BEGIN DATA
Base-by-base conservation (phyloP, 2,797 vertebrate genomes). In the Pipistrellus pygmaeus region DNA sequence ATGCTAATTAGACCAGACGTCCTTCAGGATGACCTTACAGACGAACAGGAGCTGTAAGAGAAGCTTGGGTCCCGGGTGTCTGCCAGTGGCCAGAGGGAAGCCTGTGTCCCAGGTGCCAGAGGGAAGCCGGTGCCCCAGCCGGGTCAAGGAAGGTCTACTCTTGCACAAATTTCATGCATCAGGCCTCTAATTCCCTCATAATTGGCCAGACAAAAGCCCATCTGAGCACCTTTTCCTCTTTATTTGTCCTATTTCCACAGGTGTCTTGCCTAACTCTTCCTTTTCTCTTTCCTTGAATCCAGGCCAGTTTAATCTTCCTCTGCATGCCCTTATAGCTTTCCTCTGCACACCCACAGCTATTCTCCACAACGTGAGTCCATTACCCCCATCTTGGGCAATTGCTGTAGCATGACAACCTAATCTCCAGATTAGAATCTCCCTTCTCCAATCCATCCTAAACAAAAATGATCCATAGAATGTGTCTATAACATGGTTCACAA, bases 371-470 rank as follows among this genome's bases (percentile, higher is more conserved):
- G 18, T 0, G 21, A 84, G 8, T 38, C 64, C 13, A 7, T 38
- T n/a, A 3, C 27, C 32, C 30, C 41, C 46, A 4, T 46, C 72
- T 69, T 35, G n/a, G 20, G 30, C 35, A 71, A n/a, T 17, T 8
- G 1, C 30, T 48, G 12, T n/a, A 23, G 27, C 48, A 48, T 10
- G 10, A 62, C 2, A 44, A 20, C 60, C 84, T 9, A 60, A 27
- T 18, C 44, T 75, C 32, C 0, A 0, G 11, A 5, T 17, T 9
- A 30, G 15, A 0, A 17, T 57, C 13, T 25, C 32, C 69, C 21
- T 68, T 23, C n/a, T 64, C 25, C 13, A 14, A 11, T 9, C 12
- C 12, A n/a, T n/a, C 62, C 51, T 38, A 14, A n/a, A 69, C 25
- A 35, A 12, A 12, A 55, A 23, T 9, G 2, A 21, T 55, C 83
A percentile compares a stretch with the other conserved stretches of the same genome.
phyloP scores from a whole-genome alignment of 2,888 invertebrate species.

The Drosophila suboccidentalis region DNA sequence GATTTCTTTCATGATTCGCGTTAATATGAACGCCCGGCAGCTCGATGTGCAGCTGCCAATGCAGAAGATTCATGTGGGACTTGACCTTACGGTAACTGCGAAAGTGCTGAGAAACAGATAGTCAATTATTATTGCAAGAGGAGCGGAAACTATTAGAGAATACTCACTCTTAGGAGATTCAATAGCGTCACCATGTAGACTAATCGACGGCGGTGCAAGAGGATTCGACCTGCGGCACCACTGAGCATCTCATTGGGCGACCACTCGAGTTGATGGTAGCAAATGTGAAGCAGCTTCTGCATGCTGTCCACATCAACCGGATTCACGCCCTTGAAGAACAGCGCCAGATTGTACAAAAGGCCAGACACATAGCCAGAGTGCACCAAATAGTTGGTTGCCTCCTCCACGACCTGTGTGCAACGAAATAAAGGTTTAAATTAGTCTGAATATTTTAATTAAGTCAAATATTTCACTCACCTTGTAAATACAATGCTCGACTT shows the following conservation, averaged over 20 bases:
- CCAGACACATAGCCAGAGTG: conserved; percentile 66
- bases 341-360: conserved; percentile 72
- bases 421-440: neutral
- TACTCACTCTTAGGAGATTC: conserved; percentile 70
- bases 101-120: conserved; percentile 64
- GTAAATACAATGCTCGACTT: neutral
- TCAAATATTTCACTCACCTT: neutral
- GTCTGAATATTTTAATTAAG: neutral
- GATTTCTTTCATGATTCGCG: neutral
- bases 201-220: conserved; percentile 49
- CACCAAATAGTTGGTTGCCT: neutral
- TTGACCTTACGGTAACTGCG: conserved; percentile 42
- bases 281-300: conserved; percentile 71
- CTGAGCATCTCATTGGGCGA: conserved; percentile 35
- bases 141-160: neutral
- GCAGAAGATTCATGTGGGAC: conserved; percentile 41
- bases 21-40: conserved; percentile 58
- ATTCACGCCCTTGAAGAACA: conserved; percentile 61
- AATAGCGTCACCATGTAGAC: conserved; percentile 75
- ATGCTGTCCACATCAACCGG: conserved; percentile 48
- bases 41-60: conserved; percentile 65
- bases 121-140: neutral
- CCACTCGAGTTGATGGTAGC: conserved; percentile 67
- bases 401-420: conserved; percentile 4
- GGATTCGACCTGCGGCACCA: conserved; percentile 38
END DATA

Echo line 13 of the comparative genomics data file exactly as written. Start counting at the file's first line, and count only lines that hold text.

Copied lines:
phyloP scores from a whole-genome alignment of 2,888 invertebrate species.